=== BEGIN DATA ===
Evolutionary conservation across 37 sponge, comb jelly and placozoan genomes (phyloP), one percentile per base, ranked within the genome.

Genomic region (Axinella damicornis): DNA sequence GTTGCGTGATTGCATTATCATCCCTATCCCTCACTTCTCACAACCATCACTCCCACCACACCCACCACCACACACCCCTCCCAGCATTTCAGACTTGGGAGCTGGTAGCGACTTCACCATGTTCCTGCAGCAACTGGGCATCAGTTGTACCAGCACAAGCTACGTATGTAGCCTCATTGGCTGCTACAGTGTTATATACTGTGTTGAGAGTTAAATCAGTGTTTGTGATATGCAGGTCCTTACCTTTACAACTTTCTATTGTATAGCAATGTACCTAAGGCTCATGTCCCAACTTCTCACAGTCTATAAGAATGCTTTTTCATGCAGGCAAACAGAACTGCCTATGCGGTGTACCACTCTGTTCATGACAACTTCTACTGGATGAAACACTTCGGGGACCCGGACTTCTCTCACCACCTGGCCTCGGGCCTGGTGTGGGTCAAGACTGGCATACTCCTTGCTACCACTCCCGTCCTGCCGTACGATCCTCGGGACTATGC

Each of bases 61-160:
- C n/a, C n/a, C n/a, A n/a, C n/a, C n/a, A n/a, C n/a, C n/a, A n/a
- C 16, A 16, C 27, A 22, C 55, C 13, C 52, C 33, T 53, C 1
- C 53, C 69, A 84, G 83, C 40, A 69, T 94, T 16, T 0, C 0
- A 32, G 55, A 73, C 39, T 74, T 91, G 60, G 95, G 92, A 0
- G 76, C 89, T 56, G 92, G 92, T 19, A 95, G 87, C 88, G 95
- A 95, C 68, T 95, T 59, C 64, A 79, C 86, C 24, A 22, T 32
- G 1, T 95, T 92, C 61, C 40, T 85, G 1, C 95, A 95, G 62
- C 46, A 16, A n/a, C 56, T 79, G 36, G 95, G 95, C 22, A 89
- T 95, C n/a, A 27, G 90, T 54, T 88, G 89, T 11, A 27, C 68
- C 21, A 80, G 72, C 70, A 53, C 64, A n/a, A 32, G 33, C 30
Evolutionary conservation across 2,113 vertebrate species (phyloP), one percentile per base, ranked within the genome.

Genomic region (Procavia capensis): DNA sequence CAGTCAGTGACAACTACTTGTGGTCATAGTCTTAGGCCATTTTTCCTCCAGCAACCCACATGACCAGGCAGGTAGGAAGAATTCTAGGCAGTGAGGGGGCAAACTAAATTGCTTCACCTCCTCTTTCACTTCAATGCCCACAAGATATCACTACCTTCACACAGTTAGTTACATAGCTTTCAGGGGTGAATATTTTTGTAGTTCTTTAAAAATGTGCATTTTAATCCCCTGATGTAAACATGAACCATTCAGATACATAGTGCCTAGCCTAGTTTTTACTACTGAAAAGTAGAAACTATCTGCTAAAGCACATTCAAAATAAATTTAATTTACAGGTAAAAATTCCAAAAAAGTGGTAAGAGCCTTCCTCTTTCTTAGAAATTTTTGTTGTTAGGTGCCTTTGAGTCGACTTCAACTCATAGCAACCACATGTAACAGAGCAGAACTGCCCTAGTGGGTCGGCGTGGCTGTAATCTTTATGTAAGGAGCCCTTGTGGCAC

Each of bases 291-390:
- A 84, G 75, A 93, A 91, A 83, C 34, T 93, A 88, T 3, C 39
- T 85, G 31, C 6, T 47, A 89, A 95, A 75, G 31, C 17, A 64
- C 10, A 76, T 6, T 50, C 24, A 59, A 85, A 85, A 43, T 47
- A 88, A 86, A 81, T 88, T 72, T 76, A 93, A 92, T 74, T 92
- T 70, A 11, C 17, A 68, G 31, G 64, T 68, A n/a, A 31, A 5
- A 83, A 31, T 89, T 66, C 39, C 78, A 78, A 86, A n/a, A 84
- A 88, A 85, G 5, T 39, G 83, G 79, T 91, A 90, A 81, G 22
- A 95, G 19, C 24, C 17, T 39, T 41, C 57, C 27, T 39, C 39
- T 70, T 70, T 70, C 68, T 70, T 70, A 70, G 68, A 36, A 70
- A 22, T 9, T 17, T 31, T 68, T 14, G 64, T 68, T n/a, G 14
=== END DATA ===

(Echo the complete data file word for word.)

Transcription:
Evolutionary conservation across 37 sponge, comb jelly and placozoan genomes (phyloP), one percentile per base, ranked within the genome.

Genomic region (Axinella damicornis): DNA sequence GTTGCGTGATTGCATTATCATCCCTATCCCTCACTTCTCACAACCATCACTCCCACCACACCCACCACCACACACCCCTCCCAGCATTTCAGACTTGGGAGCTGGTAGCGACTTCACCATGTTCCTGCAGCAACTGGGCATCAGTTGTACCAGCACAAGCTACGTATGTAGCCTCATTGGCTGCTACAGTGTTATATACTGTGTTGAGAGTTAAATCAGTGTTTGTGATATGCAGGTCCTTACCTTTACAACTTTCTATTGTATAGCAATGTACCTAAGGCTCATGTCCCAACTTCTCACAGTCTATAAGAATGCTTTTTCATGCAGGCAAACAGAACTGCCTATGCGGTGTACCACTCTGTTCATGACAACTTCTACTGGATGAAACACTTCGGGGACCCGGACTTCTCTCACCACCTGGCCTCGGGCCTGGTGTGGGTCAAGACTGGCATACTCCTTGCTACCACTCCCGTCCTGCCGTACGATCCTCGGGACTATGC

Each of bases 61-160:
- C n/a, C n/a, C n/a, A n/a, C n/a, C n/a, A n/a, C n/a, C n/a, A n/a
- C 16, A 16, C 27, A 22, C 55, C 13, C 52, C 33, T 53, C 1
- C 53, C 69, A 84, G 83, C 40, A 69, T 94, T 16, T 0, C 0
- A 32, G 55, A 73, C 39, T 74, T 91, G 60, G 95, G 92, A 0
- G 76, C 89, T 56, G 92, G 92, T 19, A 95, G 87, C 88, G 95
- A 95, C 68, T 95, T 59, C 64, A 79, C 86, C 24, A 22, T 32
- G 1, T 95, T 92, C 61, C 40, T 85, G 1, C 95, A 95, G 62
- C 46, A 16, A n/a, C 56, T 79, G 36, G 95, G 95, C 22, A 89
- T 95, C n/a, A 27, G 90, T 54, T 88, G 89, T 11, A 27, C 68
- C 21, A 80, G 72, C 70, A 53, C 64, A n/a, A 32, G 33, C 30
Evolutionary conservation across 2,113 vertebrate species (phyloP), one percentile per base, ranked within the genome.

Genomic region (Procavia capensis): DNA sequence CAGTCAGTGACAACTACTTGTGGTCATAGTCTTAGGCCATTTTTCCTCCAGCAACCCACATGACCAGGCAGGTAGGAAGAATTCTAGGCAGTGAGGGGGCAAACTAAATTGCTTCACCTCCTCTTTCACTTCAATGCCCACAAGATATCACTACCTTCACACAGTTAGTTACATAGCTTTCAGGGGTGAATATTTTTGTAGTTCTTTAAAAATGTGCATTTTAATCCCCTGATGTAAACATGAACCATTCAGATACATAGTGCCTAGCCTAGTTTTTACTACTGAAAAGTAGAAACTATCTGCTAAAGCACATTCAAAATAAATTTAATTTACAGGTAAAAATTCCAAAAAAGTGGTAAGAGCCTTCCTCTTTCTTAGAAATTTTTGTTGTTAGGTGCCTTTGAGTCGACTTCAACTCATAGCAACCACATGTAACAGAGCAGAACTGCCCTAGTGGGTCGGCGTGGCTGTAATCTTTATGTAAGGAGCCCTTGTGGCAC

Each of bases 291-390:
- A 84, G 75, A 93, A 91, A 83, C 34, T 93, A 88, T 3, C 39
- T 85, G 31, C 6, T 47, A 89, A 95, A 75, G 31, C 17, A 64
- C 10, A 76, T 6, T 50, C 24, A 59, A 85, A 85, A 43, T 47
- A 88, A 86, A 81, T 88, T 72, T 76, A 93, A 92, T 74, T 92
- T 70, A 11, C 17, A 68, G 31, G 64, T 68, A n/a, A 31, A 5
- A 83, A 31, T 89, T 66, C 39, C 78, A 78, A 86, A n/a, A 84
- A 88, A 85, G 5, T 39, G 83, G 79, T 91, A 90, A 81, G 22
- A 95, G 19, C 24, C 17, T 39, T 41, C 57, C 27, T 39, C 39
- T 70, T 70, T 70, C 68, T 70, T 70, A 70, G 68, A 36, A 70
- A 22, T 9, T 17, T 31, T 68, T 14, G 64, T 68, T n/a, G 14